The downfall of Dominique Strauss-Kahn launches a predictable rich-poor debate. The postwar arrangement, with a permanent American hold on the World Bank presidency and the European right to the IMF managing director’s job, is an obviously dated anachronism. Developing countries want the next choice; Europe wants to keep the job; the U.S. administration hopes to avoid offense to either. Here’s a different take: rich country, poor country, or in between, it’s time for a female.
True enough, no developing-country expert or statesman has ever led the IMF or the World Trade Organization (WTO)—but the top jobs at the UN, International Labor Organization, and WTO have gone to nationals of South Korea, Argentina, Thailand, Ghana, Egypt, Burma, and Peru. In the near-century since the launch of the League of Nations and International Labor Organization in 1919, however, no woman has ever been appointed chief of any of the five big international organizations.
The past 92 years, to be more specific, have brought 52 such appointments. They include eight managing directors of the IMF, ten presidents of the World Bank, eight secretaries-general of the UN, seven directors-general of the General Agreement on Tariffs and Trade and the WTO, and nine directors-general of the International Labor Organization. Women have been zero appointments out of 52 opportunities—
and if you throw in the three secretaries-general of the League of Nations, 0 for 55.
A bit further down the ladder, the international-organization record improves, but carries an unsettling aura of pink collars and glass ceilings: New Zealander Helen Clark is the UN Development Programme’s first woman administrator after six men; the World Health Organization’s Margaret Chan is the second female WHO chief; Sadako Ogata held the UN High Commission for Refugees between 1990 and 2000.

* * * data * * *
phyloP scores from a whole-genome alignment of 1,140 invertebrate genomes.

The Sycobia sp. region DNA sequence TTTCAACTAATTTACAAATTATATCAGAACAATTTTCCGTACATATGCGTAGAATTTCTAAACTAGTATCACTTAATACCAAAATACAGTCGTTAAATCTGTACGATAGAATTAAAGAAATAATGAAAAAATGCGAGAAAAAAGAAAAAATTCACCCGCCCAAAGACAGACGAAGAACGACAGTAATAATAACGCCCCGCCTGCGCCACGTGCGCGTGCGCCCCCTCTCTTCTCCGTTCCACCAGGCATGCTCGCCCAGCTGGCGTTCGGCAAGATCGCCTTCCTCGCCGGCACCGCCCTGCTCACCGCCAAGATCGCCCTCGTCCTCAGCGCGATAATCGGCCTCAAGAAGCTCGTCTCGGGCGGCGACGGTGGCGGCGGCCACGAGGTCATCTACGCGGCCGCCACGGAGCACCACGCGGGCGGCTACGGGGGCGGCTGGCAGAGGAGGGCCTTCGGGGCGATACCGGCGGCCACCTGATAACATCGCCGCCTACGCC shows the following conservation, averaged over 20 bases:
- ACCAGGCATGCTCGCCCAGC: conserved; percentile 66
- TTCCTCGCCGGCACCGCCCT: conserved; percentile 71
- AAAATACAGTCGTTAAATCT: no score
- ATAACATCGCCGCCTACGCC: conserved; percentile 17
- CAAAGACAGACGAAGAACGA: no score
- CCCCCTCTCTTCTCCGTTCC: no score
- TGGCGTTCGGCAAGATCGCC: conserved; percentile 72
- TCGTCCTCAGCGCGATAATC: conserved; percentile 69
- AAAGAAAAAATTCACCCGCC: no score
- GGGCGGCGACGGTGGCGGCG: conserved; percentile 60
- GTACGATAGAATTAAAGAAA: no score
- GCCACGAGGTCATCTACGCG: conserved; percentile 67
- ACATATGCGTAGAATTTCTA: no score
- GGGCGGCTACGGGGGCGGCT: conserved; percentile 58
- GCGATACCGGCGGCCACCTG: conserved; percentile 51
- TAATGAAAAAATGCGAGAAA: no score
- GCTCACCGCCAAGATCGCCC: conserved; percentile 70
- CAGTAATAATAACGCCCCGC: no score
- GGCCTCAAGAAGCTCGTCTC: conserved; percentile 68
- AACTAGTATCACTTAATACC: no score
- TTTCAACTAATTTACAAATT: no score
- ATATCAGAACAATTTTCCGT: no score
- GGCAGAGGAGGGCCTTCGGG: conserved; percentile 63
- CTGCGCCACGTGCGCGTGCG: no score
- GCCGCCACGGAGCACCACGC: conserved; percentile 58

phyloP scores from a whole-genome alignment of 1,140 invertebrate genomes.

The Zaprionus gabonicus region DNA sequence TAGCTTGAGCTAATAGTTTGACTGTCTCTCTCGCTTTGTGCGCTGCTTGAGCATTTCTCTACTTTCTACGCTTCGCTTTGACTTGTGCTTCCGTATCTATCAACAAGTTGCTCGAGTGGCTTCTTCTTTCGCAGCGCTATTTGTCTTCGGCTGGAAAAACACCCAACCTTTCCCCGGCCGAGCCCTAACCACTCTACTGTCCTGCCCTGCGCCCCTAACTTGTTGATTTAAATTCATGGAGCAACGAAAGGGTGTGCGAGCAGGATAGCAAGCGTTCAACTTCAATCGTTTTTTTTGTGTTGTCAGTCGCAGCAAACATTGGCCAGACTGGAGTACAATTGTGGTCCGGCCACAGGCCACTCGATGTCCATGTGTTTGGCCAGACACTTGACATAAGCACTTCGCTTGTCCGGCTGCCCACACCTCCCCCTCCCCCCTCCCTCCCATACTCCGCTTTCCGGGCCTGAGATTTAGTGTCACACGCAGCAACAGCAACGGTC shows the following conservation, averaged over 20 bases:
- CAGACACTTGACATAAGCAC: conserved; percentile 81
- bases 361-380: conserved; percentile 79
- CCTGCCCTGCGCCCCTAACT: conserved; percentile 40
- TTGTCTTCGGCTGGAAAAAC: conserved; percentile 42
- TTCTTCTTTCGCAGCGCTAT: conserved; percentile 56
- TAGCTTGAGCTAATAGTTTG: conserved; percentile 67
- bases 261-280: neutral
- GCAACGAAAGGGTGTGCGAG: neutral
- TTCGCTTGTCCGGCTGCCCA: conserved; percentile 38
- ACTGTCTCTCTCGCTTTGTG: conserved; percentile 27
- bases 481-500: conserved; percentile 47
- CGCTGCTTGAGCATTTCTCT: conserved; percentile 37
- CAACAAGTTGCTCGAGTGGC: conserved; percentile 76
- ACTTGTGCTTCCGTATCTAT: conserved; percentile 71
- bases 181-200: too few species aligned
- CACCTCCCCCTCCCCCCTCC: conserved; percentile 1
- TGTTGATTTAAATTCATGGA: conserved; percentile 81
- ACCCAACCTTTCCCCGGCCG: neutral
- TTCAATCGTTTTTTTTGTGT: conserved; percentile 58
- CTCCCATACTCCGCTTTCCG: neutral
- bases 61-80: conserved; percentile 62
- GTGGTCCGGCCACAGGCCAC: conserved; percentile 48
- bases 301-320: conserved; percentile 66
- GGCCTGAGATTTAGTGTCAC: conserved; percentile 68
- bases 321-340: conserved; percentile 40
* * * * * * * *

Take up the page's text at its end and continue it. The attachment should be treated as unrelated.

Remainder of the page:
National governments are much the same. As of 2010, women made up 29 percent of the world’s health ministers, 26 percent of the culture ministers, and 25 percent of the education ministers. As we move on to law and commerce, the figures fall off, to 18 percent of justice ministers and 16 percent of trade ministers. And in matters of money, war, and final decisions, women remain almost absent from the cabinet chairs: last year women accounted for 6 percent of finance ministers, 5 percent of presidents and prime ministers, and 4 percent of defense ministers.
So as the IMF’s executive board looks around for a successor, by all means look for the best individual. Certainly, argue out the European and developing world cases. But also—and perhaps especially given the sad circumstances that make this decision necessary—think about making a bit of history.
Photo credit: International Monetary Fund